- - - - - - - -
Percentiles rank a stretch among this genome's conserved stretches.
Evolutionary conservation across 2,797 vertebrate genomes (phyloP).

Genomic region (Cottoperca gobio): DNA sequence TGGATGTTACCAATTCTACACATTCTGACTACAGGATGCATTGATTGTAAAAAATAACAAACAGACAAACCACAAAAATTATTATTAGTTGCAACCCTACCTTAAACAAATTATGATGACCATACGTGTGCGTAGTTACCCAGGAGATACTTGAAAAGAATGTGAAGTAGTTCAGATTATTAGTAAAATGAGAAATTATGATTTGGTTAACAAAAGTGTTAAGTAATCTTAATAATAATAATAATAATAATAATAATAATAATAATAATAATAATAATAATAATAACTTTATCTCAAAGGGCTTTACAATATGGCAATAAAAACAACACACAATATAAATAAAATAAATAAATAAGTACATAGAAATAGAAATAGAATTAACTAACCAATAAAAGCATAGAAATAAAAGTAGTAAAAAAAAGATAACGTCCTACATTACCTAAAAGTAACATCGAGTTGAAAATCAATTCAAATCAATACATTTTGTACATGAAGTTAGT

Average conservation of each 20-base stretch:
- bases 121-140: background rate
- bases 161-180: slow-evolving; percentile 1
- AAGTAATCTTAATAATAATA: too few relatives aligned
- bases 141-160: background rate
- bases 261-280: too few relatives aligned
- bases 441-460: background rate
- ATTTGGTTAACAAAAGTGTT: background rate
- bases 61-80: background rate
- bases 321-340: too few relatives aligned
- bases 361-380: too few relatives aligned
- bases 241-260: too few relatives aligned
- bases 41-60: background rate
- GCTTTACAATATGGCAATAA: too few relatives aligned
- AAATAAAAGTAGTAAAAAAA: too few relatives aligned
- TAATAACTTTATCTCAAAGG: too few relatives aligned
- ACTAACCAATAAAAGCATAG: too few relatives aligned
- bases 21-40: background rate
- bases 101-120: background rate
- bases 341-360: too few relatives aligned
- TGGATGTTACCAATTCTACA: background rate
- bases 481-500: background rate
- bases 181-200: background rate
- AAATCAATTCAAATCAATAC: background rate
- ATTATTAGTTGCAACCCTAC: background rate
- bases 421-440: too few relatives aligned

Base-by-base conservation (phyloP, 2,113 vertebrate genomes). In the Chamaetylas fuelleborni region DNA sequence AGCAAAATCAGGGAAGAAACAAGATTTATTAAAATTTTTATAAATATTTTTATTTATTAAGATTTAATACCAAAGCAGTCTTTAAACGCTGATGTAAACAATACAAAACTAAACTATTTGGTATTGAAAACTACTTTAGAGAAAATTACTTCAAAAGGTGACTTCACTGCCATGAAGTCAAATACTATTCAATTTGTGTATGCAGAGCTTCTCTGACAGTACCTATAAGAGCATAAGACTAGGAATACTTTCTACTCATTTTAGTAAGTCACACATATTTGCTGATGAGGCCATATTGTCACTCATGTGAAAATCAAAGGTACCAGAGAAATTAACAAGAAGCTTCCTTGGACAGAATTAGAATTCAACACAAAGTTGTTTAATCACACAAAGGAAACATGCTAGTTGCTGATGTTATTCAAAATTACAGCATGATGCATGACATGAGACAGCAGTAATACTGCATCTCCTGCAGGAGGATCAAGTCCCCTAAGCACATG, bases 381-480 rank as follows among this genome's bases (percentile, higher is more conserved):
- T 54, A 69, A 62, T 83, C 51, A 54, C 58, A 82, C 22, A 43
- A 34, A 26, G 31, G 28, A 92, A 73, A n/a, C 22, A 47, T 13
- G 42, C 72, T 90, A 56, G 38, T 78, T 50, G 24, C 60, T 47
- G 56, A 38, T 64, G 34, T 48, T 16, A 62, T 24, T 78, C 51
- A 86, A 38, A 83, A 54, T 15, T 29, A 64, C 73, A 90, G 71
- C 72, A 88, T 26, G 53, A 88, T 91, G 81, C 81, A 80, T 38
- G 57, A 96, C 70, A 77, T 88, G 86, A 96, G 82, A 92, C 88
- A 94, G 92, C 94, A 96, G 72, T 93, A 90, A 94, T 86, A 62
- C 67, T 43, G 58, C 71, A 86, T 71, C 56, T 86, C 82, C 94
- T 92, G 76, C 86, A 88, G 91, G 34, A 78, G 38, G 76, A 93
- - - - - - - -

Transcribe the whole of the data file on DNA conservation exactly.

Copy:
Percentiles rank a stretch among this genome's conserved stretches.
Evolutionary conservation across 2,797 vertebrate genomes (phyloP).

Genomic region (Cottoperca gobio): DNA sequence TGGATGTTACCAATTCTACACATTCTGACTACAGGATGCATTGATTGTAAAAAATAACAAACAGACAAACCACAAAAATTATTATTAGTTGCAACCCTACCTTAAACAAATTATGATGACCATACGTGTGCGTAGTTACCCAGGAGATACTTGAAAAGAATGTGAAGTAGTTCAGATTATTAGTAAAATGAGAAATTATGATTTGGTTAACAAAAGTGTTAAGTAATCTTAATAATAATAATAATAATAATAATAATAATAATAATAATAATAATAATAATAATAACTTTATCTCAAAGGGCTTTACAATATGGCAATAAAAACAACACACAATATAAATAAAATAAATAAATAAGTACATAGAAATAGAAATAGAATTAACTAACCAATAAAAGCATAGAAATAAAAGTAGTAAAAAAAAGATAACGTCCTACATTACCTAAAAGTAACATCGAGTTGAAAATCAATTCAAATCAATACATTTTGTACATGAAGTTAGT

Average conservation of each 20-base stretch:
- bases 121-140: background rate
- bases 161-180: slow-evolving; percentile 1
- AAGTAATCTTAATAATAATA: too few relatives aligned
- bases 141-160: background rate
- bases 261-280: too few relatives aligned
- bases 441-460: background rate
- ATTTGGTTAACAAAAGTGTT: background rate
- bases 61-80: background rate
- bases 321-340: too few relatives aligned
- bases 361-380: too few relatives aligned
- bases 241-260: too few relatives aligned
- bases 41-60: background rate
- GCTTTACAATATGGCAATAA: too few relatives aligned
- AAATAAAAGTAGTAAAAAAA: too few relatives aligned
- TAATAACTTTATCTCAAAGG: too few relatives aligned
- ACTAACCAATAAAAGCATAG: too few relatives aligned
- bases 21-40: background rate
- bases 101-120: background rate
- bases 341-360: too few relatives aligned
- TGGATGTTACCAATTCTACA: background rate
- bases 481-500: background rate
- bases 181-200: background rate
- AAATCAATTCAAATCAATAC: background rate
- ATTATTAGTTGCAACCCTAC: background rate
- bases 421-440: too few relatives aligned

Base-by-base conservation (phyloP, 2,113 vertebrate genomes). In the Chamaetylas fuelleborni region DNA sequence AGCAAAATCAGGGAAGAAACAAGATTTATTAAAATTTTTATAAATATTTTTATTTATTAAGATTTAATACCAAAGCAGTCTTTAAACGCTGATGTAAACAATACAAAACTAAACTATTTGGTATTGAAAACTACTTTAGAGAAAATTACTTCAAAAGGTGACTTCACTGCCATGAAGTCAAATACTATTCAATTTGTGTATGCAGAGCTTCTCTGACAGTACCTATAAGAGCATAAGACTAGGAATACTTTCTACTCATTTTAGTAAGTCACACATATTTGCTGATGAGGCCATATTGTCACTCATGTGAAAATCAAAGGTACCAGAGAAATTAACAAGAAGCTTCCTTGGACAGAATTAGAATTCAACACAAAGTTGTTTAATCACACAAAGGAAACATGCTAGTTGCTGATGTTATTCAAAATTACAGCATGATGCATGACATGAGACAGCAGTAATACTGCATCTCCTGCAGGAGGATCAAGTCCCCTAAGCACATG, bases 381-480 rank as follows among this genome's bases (percentile, higher is more conserved):
- T 54, A 69, A 62, T 83, C 51, A 54, C 58, A 82, C 22, A 43
- A 34, A 26, G 31, G 28, A 92, A 73, A n/a, C 22, A 47, T 13
- G 42, C 72, T 90, A 56, G 38, T 78, T 50, G 24, C 60, T 47
- G 56, A 38, T 64, G 34, T 48, T 16, A 62, T 24, T 78, C 51
- A 86, A 38, A 83, A 54, T 15, T 29, A 64, C 73, A 90, G 71
- C 72, A 88, T 26, G 53, A 88, T 91, G 81, C 81, A 80, T 38
- G 57, A 96, C 70, A 77, T 88, G 86, A 96, G 82, A 92, C 88
- A 94, G 92, C 94, A 96, G 72, T 93, A 90, A 94, T 86, A 62
- C 67, T 43, G 58, C 71, A 86, T 71, C 56, T 86, C 82, C 94
- T 92, G 76, C 86, A 88, G 91, G 34, A 78, G 38, G 76, A 93